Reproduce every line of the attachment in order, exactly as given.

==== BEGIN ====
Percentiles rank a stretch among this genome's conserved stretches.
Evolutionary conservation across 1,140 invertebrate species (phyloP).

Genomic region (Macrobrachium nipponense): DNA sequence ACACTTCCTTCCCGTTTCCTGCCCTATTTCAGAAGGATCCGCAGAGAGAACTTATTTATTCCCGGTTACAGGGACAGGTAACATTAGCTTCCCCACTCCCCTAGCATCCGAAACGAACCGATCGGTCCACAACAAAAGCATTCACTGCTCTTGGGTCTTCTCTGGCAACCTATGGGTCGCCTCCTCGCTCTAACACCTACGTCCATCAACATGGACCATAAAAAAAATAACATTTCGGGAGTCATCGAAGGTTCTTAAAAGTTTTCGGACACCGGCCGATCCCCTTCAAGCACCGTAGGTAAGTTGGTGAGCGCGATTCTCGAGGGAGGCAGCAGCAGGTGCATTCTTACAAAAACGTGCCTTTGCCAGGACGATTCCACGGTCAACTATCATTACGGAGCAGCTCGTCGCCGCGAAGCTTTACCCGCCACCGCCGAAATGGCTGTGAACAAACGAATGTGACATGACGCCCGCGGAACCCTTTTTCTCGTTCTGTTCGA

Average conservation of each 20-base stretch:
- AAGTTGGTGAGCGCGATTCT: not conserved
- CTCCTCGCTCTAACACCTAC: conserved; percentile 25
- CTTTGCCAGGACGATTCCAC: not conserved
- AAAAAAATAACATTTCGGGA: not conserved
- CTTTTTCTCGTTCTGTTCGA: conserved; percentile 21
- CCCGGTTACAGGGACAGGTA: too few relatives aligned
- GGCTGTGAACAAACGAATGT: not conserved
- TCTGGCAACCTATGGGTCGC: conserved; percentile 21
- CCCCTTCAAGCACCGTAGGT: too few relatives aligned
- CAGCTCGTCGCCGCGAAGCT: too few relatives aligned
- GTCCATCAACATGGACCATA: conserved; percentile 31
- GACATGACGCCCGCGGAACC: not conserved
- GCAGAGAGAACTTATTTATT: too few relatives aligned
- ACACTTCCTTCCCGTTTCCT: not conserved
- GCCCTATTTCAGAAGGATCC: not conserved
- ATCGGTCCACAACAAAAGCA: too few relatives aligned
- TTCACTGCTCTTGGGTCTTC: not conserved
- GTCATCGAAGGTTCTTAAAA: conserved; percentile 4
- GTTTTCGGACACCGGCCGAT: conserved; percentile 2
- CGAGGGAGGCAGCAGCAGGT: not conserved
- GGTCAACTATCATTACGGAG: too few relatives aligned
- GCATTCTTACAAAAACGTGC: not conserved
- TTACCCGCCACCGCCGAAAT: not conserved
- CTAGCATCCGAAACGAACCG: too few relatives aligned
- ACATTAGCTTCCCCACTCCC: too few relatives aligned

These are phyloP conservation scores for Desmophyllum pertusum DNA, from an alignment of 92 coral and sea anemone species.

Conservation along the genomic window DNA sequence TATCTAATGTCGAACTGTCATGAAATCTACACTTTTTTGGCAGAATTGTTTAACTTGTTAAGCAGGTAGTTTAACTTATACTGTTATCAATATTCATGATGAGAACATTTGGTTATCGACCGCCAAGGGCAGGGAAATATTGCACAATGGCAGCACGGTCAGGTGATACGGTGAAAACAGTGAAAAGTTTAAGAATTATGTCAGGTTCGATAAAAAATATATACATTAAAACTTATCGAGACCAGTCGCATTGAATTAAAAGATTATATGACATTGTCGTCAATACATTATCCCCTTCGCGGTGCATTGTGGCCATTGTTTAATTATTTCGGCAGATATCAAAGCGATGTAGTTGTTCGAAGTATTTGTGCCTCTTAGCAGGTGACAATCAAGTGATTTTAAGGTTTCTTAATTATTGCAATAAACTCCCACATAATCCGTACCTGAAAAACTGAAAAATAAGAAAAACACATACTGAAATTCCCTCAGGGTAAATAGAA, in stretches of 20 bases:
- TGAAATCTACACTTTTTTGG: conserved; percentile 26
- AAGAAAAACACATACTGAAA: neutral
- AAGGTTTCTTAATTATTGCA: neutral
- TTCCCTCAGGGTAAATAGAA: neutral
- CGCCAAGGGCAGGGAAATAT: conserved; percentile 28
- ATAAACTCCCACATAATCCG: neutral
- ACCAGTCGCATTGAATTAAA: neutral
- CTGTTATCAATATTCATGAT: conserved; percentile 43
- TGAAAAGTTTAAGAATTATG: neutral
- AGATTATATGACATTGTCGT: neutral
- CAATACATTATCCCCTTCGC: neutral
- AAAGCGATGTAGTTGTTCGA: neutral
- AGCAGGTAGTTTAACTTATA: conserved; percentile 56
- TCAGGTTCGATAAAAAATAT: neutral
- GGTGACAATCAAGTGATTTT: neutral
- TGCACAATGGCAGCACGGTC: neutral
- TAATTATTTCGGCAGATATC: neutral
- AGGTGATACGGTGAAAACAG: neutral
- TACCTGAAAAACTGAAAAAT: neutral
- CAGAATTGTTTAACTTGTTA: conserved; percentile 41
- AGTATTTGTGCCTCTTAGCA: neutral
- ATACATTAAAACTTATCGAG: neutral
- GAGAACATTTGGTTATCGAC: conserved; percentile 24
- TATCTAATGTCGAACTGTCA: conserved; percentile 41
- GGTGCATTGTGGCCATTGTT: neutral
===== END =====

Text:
Percentiles rank a stretch among this genome's conserved stretches.
Evolutionary conservation across 1,140 invertebrate species (phyloP).

Genomic region (Macrobrachium nipponense): DNA sequence ACACTTCCTTCCCGTTTCCTGCCCTATTTCAGAAGGATCCGCAGAGAGAACTTATTTATTCCCGGTTACAGGGACAGGTAACATTAGCTTCCCCACTCCCCTAGCATCCGAAACGAACCGATCGGTCCACAACAAAAGCATTCACTGCTCTTGGGTCTTCTCTGGCAACCTATGGGTCGCCTCCTCGCTCTAACACCTACGTCCATCAACATGGACCATAAAAAAAATAACATTTCGGGAGTCATCGAAGGTTCTTAAAAGTTTTCGGACACCGGCCGATCCCCTTCAAGCACCGTAGGTAAGTTGGTGAGCGCGATTCTCGAGGGAGGCAGCAGCAGGTGCATTCTTACAAAAACGTGCCTTTGCCAGGACGATTCCACGGTCAACTATCATTACGGAGCAGCTCGTCGCCGCGAAGCTTTACCCGCCACCGCCGAAATGGCTGTGAACAAACGAATGTGACATGACGCCCGCGGAACCCTTTTTCTCGTTCTGTTCGA

Average conservation of each 20-base stretch:
- AAGTTGGTGAGCGCGATTCT: not conserved
- CTCCTCGCTCTAACACCTAC: conserved; percentile 25
- CTTTGCCAGGACGATTCCAC: not conserved
- AAAAAAATAACATTTCGGGA: not conserved
- CTTTTTCTCGTTCTGTTCGA: conserved; percentile 21
- CCCGGTTACAGGGACAGGTA: too few relatives aligned
- GGCTGTGAACAAACGAATGT: not conserved
- TCTGGCAACCTATGGGTCGC: conserved; percentile 21
- CCCCTTCAAGCACCGTAGGT: too few relatives aligned
- CAGCTCGTCGCCGCGAAGCT: too few relatives aligned
- GTCCATCAACATGGACCATA: conserved; percentile 31
- GACATGACGCCCGCGGAACC: not conserved
- GCAGAGAGAACTTATTTATT: too few relatives aligned
- ACACTTCCTTCCCGTTTCCT: not conserved
- GCCCTATTTCAGAAGGATCC: not conserved
- ATCGGTCCACAACAAAAGCA: too few relatives aligned
- TTCACTGCTCTTGGGTCTTC: not conserved
- GTCATCGAAGGTTCTTAAAA: conserved; percentile 4
- GTTTTCGGACACCGGCCGAT: conserved; percentile 2
- CGAGGGAGGCAGCAGCAGGT: not conserved
- GGTCAACTATCATTACGGAG: too few relatives aligned
- GCATTCTTACAAAAACGTGC: not conserved
- TTACCCGCCACCGCCGAAAT: not conserved
- CTAGCATCCGAAACGAACCG: too few relatives aligned
- ACATTAGCTTCCCCACTCCC: too few relatives aligned

These are phyloP conservation scores for Desmophyllum pertusum DNA, from an alignment of 92 coral and sea anemone species.

Conservation along the genomic window DNA sequence TATCTAATGTCGAACTGTCATGAAATCTACACTTTTTTGGCAGAATTGTTTAACTTGTTAAGCAGGTAGTTTAACTTATACTGTTATCAATATTCATGATGAGAACATTTGGTTATCGACCGCCAAGGGCAGGGAAATATTGCACAATGGCAGCACGGTCAGGTGATACGGTGAAAACAGTGAAAAGTTTAAGAATTATGTCAGGTTCGATAAAAAATATATACATTAAAACTTATCGAGACCAGTCGCATTGAATTAAAAGATTATATGACATTGTCGTCAATACATTATCCCCTTCGCGGTGCATTGTGGCCATTGTTTAATTATTTCGGCAGATATCAAAGCGATGTAGTTGTTCGAAGTATTTGTGCCTCTTAGCAGGTGACAATCAAGTGATTTTAAGGTTTCTTAATTATTGCAATAAACTCCCACATAATCCGTACCTGAAAAACTGAAAAATAAGAAAAACACATACTGAAATTCCCTCAGGGTAAATAGAA, in stretches of 20 bases:
- TGAAATCTACACTTTTTTGG: conserved; percentile 26
- AAGAAAAACACATACTGAAA: neutral
- AAGGTTTCTTAATTATTGCA: neutral
- TTCCCTCAGGGTAAATAGAA: neutral
- CGCCAAGGGCAGGGAAATAT: conserved; percentile 28
- ATAAACTCCCACATAATCCG: neutral
- ACCAGTCGCATTGAATTAAA: neutral
- CTGTTATCAATATTCATGAT: conserved; percentile 43
- TGAAAAGTTTAAGAATTATG: neutral
- AGATTATATGACATTGTCGT: neutral
- CAATACATTATCCCCTTCGC: neutral
- AAAGCGATGTAGTTGTTCGA: neutral
- AGCAGGTAGTTTAACTTATA: conserved; percentile 56
- TCAGGTTCGATAAAAAATAT: neutral
- GGTGACAATCAAGTGATTTT: neutral
- TGCACAATGGCAGCACGGTC: neutral
- TAATTATTTCGGCAGATATC: neutral
- AGGTGATACGGTGAAAACAG: neutral
- TACCTGAAAAACTGAAAAAT: neutral
- CAGAATTGTTTAACTTGTTA: conserved; percentile 41
- AGTATTTGTGCCTCTTAGCA: neutral
- ATACATTAAAACTTATCGAG: neutral
- GAGAACATTTGGTTATCGAC: conserved; percentile 24
- TATCTAATGTCGAACTGTCA: conserved; percentile 41
- GGTGCATTGTGGCCATTGTT: neutral